See the Government’s announcement here. Or watch the video below:

The consultation link is here – and part of me is tempted to respond:

“Well I for one thoroughly welcome the opportunity for safe-as-fortresses Tory constituencies to be covered in concrete in order to make extra profits for our donor community in the real estate sector following the very tough times over the past two years! And everyone must make sacrifices!”

In the grand scheme of things the entire concept feels like it’s the developers talking. It’s the wrong solution to the many problems we face, and to deliver that amount of construction in the face of a climate emergency doesn’t feel right. Far better to significantly increase the transport and infrastructure investment in the north of England – including but not limited to electrifying the rail network and building a new generation of municipal light rail links. Such a programme of investment cannot be delivered and micromanaged from London. Something like that cannot go ahead without an overhaul of local government. But these are not on the horizon. Instead the oxbridge obsession continues – even though Cambridge is a very different place to the ones some of the Conservative politicians studied at during their university days in the last millennium. Oxford? You’ll have to ask someone over there.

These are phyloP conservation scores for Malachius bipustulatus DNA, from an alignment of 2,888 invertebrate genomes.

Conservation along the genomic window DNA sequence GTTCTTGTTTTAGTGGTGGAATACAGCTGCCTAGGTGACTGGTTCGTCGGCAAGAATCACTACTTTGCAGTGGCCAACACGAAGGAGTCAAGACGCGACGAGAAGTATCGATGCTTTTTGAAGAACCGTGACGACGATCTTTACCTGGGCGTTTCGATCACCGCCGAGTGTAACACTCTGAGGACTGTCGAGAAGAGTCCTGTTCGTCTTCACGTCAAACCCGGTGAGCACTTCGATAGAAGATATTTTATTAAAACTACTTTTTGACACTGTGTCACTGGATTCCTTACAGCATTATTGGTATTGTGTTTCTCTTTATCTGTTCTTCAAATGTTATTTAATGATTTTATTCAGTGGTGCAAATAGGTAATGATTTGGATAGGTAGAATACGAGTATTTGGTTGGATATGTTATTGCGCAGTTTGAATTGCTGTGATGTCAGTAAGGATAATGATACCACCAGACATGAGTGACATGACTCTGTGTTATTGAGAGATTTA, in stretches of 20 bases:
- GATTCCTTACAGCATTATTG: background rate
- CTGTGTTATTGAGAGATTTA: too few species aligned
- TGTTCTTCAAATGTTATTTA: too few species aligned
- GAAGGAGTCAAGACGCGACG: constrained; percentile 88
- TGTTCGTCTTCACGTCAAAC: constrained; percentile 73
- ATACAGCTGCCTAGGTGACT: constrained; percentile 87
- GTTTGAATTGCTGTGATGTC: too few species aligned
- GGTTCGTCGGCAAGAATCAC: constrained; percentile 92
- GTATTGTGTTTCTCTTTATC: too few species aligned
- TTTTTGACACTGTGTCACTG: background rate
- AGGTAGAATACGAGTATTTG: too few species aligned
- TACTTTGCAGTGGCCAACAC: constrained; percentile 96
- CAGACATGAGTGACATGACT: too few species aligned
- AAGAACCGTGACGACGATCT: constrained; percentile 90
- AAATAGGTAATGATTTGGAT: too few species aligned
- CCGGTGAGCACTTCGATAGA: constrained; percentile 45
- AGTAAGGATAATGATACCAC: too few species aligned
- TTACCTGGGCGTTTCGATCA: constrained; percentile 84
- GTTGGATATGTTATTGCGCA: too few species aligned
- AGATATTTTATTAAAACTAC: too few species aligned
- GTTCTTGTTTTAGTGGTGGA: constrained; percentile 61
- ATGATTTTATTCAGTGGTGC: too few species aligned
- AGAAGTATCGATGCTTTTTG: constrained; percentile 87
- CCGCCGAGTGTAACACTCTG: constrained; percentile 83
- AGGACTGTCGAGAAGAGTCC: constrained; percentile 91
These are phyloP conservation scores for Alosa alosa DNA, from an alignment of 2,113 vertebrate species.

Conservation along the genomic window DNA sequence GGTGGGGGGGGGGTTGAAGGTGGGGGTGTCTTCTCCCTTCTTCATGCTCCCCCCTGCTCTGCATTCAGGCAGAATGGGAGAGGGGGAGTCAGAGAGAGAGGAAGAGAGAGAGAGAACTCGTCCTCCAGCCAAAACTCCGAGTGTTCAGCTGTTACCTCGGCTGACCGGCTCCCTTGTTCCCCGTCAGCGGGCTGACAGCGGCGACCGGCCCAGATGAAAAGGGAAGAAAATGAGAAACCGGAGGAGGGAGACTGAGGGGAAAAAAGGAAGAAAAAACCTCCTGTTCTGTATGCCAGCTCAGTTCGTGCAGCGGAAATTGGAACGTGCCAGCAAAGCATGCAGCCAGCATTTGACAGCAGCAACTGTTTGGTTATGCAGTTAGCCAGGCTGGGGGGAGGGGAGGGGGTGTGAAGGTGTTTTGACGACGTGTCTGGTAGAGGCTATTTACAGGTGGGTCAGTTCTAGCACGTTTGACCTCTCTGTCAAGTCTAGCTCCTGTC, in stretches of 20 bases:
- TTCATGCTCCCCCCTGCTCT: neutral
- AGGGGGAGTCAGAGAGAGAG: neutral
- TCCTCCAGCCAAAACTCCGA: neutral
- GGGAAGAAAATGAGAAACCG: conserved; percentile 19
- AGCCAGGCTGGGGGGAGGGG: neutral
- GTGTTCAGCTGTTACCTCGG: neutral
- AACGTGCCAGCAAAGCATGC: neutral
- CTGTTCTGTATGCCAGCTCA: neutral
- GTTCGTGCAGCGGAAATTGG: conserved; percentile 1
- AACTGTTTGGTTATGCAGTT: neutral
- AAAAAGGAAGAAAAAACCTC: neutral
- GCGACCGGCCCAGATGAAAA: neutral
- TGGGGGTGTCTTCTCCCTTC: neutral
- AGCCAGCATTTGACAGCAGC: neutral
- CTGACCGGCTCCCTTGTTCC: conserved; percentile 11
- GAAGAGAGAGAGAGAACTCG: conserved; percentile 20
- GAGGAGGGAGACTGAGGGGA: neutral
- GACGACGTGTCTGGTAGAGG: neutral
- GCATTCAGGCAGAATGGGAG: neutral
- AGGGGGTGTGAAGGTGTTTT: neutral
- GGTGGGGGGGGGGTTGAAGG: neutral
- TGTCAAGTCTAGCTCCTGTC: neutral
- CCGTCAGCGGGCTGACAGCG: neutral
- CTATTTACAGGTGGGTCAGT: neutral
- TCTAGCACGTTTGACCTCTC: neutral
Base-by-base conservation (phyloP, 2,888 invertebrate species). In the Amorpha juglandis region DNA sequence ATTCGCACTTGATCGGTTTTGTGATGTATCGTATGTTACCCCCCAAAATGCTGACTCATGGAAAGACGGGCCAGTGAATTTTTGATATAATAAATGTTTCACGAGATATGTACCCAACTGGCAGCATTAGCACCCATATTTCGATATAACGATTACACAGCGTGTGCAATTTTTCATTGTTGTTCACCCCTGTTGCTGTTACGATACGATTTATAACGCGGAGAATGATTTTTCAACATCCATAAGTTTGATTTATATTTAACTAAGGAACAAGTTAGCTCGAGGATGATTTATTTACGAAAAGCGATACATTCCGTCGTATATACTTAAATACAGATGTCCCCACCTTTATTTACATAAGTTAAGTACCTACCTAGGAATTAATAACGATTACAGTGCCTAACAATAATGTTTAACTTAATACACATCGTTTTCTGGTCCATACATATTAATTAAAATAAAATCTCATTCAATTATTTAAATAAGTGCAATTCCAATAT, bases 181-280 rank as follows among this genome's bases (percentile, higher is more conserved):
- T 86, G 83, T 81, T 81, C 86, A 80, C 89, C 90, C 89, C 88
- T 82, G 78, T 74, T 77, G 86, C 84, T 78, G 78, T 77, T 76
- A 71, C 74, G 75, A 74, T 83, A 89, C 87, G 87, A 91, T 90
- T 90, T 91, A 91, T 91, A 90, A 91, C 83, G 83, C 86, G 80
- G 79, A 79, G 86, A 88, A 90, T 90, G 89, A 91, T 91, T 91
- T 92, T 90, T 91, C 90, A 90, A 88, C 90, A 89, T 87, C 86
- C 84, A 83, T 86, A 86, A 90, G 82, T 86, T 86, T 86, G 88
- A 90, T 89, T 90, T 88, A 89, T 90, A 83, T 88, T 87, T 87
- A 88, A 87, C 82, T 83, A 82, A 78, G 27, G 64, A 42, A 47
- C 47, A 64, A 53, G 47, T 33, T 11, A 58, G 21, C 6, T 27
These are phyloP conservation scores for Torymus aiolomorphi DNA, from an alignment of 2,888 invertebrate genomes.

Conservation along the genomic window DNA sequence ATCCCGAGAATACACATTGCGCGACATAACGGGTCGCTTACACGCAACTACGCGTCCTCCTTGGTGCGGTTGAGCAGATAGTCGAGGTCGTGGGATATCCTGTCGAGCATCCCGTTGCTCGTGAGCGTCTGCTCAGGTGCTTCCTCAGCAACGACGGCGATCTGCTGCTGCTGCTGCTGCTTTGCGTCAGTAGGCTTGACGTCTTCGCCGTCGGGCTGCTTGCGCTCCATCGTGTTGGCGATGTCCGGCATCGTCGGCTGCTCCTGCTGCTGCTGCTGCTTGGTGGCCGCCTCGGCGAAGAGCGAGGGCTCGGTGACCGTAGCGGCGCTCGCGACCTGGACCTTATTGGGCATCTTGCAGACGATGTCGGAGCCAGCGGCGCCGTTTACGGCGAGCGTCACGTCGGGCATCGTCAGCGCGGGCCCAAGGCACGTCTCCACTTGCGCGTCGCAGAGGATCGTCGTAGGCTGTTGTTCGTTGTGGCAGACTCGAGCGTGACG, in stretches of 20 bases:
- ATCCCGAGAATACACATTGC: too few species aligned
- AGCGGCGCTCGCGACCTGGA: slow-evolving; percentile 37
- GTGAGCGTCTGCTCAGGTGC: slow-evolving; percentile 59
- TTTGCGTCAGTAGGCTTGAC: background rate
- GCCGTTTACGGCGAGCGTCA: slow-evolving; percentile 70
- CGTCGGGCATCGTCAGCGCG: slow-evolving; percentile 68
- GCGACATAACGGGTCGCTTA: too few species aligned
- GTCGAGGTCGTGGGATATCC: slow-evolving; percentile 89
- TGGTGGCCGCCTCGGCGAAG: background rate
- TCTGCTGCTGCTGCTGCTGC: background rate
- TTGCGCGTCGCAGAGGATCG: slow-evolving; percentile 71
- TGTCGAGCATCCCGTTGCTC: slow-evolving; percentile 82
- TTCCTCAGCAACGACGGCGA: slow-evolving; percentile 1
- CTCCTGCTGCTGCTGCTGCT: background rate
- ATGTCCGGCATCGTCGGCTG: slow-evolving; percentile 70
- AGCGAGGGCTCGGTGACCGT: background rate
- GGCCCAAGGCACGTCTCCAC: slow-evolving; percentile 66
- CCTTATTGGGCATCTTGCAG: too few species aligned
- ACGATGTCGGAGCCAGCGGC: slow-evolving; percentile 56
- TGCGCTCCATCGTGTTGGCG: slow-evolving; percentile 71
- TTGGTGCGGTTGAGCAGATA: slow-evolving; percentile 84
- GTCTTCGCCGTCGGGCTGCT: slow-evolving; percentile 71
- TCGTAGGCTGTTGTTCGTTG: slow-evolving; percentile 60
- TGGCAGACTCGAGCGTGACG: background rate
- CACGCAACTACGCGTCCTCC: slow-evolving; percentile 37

Either way, I think the unfolding climate emergency will have far more of an impact of what happens to the proposals than any strategy or framework.

If you are interested in the longer term future of Cambridge, and on what happens at the local democracy meetings where decisions are made, feel free to: